Dhananjai's case is not binding upon the defendants as they were not parties in that suit. It is also submitted that the plaintiff's suit is hit by Section 73 of the Rajasthan Public Trust Act and suit for mere declaration was not maintainable and the plaintiff and defendants no.8 to 14 were not entitled to relief of possession.

Learned counsel for the respondents/plaintiff vehemently submitted that the plaintiff's right has already been recognised by the judgment of this Court delivered in the case of Dhananjai (supra). The plaintiff's case is that they are Pujaris and they are not claiming anything more than their right as hereditary pujaris. The defendants/appellants are also bound by the decision of this Court delivered in

Dhananjai's case (supra) and the appellants wrongfully prevented the plaintiff and other defendants from performing sewa puja and, therefore, the courts below rightly held that they are hereditary pujaris for the temple in question.

I considered the submissions of learned counsel for the parties and perused the reasons given by the two courts below as well as the facts of the case.

It is true that the appellants were not party in the earlier suit which was finally decided by this

Court by delivering judgment in Dhananjai's case

(supra) but at the same time, it will be worthwhile to mention here that the plea in the said suit was that the temple is belonging to Maheshwari community and in the present suit, the appellants' plea is also the same. In Dhananjai's case (supra), there was a plea that the Maheshwari community has not been impleaded as party and that objection was rejected by this Court by upholding the findings of two courts below with respect to objection of the defendants who were members of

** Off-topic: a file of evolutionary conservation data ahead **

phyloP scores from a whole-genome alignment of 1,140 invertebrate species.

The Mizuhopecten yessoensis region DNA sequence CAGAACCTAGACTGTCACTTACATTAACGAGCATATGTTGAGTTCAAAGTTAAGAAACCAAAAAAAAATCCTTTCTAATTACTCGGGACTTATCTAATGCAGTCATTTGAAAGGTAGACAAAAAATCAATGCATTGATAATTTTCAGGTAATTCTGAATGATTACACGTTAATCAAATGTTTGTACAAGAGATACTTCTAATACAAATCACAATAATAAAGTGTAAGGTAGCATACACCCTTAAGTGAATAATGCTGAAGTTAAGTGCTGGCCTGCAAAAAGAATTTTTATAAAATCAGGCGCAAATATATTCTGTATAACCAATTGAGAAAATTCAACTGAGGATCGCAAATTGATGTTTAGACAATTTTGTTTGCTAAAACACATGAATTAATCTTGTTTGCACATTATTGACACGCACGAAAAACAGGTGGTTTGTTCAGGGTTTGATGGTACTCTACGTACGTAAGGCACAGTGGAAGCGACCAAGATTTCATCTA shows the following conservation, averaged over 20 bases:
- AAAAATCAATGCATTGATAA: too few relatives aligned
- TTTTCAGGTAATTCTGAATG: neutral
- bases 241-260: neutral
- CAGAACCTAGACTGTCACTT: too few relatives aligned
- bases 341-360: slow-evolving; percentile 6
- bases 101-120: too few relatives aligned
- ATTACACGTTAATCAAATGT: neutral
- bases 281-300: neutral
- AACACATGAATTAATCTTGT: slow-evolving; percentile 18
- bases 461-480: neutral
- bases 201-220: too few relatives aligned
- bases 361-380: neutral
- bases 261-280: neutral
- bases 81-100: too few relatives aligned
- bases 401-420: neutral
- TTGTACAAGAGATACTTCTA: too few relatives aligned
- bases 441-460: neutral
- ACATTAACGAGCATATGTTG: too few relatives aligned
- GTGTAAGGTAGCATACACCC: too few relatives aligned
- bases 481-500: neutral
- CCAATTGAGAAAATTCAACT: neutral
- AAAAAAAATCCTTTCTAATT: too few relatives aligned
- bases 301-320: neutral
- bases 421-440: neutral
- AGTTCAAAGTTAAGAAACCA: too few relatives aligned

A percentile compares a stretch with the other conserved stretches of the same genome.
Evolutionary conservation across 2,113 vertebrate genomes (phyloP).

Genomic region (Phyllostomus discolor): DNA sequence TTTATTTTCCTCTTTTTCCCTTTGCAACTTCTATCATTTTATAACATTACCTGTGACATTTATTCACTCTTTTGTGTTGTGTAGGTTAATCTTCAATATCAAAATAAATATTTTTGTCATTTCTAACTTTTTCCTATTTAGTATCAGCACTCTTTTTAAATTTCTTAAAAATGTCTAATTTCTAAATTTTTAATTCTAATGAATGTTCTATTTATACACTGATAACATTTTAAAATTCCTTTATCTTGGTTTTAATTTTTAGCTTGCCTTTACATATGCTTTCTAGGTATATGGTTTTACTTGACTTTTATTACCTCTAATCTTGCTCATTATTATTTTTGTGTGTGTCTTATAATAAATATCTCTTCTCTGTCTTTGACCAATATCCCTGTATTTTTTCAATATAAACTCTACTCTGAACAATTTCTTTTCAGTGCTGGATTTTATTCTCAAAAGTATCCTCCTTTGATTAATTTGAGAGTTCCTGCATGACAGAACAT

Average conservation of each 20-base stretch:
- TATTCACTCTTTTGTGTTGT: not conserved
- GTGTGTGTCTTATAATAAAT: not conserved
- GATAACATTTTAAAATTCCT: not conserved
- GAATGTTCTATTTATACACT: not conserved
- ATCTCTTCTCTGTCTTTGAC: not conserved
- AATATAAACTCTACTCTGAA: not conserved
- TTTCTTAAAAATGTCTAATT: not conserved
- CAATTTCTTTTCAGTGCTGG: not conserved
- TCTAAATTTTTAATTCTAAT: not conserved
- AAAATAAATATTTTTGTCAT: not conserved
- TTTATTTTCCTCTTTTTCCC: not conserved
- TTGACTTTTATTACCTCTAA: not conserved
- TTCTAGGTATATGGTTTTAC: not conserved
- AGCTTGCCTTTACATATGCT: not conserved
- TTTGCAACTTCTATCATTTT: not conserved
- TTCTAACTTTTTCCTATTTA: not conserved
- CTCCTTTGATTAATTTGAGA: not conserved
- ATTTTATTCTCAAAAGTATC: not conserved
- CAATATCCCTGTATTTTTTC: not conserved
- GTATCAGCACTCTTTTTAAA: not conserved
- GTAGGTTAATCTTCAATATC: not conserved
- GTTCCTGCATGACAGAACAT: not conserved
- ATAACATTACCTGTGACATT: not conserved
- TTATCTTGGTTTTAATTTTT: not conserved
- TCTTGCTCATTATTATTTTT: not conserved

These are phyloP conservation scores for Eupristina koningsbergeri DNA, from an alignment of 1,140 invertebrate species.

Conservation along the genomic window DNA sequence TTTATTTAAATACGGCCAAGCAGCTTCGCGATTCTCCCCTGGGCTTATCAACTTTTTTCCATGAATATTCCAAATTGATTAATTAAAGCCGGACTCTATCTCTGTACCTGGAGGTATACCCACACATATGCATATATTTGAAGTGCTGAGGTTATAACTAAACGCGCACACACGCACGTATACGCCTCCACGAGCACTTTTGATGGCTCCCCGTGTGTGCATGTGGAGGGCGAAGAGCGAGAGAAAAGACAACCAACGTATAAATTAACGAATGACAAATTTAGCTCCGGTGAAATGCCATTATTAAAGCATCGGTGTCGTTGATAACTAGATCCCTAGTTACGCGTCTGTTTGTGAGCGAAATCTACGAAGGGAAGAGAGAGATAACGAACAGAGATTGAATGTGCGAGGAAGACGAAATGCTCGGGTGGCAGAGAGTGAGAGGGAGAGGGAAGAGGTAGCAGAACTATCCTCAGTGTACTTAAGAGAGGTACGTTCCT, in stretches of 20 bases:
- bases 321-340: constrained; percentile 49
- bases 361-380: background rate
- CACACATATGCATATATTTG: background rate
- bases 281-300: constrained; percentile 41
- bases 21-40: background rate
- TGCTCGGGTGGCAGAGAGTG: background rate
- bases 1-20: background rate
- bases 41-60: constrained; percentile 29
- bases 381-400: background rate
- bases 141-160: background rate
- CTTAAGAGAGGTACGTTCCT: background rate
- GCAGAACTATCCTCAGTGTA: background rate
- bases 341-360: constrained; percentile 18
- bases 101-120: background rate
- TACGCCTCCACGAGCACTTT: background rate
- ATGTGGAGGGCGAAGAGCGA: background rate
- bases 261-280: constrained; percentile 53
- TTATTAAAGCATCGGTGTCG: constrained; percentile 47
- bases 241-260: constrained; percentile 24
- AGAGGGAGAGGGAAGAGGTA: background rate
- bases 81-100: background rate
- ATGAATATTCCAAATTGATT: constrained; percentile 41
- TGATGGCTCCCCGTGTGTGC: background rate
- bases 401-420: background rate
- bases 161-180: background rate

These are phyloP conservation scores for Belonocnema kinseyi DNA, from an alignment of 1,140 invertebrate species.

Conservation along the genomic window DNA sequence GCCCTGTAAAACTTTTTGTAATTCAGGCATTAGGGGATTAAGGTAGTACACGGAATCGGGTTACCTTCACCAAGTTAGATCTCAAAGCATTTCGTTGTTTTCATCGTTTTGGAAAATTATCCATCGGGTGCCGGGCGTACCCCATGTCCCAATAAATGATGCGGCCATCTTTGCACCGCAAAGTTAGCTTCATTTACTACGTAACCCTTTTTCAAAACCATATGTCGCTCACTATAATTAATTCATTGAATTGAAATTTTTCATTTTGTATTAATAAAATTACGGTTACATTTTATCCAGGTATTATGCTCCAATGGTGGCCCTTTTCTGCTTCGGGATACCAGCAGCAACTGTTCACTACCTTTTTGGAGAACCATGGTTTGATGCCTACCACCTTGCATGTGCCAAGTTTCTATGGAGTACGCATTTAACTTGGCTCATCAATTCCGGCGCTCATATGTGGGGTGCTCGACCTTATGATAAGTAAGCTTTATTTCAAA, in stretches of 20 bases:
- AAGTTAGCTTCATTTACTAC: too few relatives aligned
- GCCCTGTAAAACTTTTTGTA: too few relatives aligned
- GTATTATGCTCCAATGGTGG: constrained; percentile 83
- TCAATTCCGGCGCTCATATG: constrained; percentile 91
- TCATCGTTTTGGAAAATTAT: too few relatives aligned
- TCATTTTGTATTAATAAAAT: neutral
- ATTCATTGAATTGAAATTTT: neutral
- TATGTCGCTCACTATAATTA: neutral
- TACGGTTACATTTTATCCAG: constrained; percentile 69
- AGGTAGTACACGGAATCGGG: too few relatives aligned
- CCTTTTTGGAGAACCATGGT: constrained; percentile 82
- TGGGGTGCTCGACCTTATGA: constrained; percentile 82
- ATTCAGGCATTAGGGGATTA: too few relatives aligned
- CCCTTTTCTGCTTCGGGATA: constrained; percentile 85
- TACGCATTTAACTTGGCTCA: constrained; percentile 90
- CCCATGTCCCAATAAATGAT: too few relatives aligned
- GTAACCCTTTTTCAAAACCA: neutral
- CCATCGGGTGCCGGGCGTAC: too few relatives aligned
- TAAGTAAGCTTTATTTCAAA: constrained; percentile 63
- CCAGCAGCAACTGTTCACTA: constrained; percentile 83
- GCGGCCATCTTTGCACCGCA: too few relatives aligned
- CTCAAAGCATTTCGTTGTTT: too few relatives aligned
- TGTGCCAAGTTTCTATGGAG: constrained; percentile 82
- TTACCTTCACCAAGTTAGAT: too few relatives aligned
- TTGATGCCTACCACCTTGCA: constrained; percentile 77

Maheshwari community. In the present case also, the appellants/defendants took the plea that the temple belongs to Maheshwari community and a trust has been created and the Trust is necessary party but it will be worthwhile to mention here that the trust has not chosen to become party in the suit despite the fact that its trustees were knowing about the suit. Be it as it may be, the fact is that the plaintiffs are not claiming the temple to be their own which is apparent from para no.1 of the plaint itself as the plaintiff clearly stated that the temple is of Hindu Caste and the case of the defendants is it is of Maheshwari community. By this pleading, it is clear that the plaintiff is claiming his right as of pujari and, therefore, that right qua the defendants of this case was decided by the two courts below and furthermore is that the plaintiff's and his ancestor's right of being hereditary pujari has already been upheld by this Court as back as in the year 1961 by judgment dated 14.9.1962 rendered in Dhananjai's case (supra). The trial court, therefore, rightly observed that the question whether the temple is of upper Hindu caste or of Maheshwari community is not relevant in view of the relief claimed by the plaintiffs of limited nature of their right as of pujari. So far as substantial question of law no.2 is concerned, it is clear from the judgment delivered in Dhananjai's case (supra) that in that case, this

Court clearly held that the original pujaris were Lalji and Kesarji and the Maheshwari community was managing the temple as defacto managers and in Dhananjai's case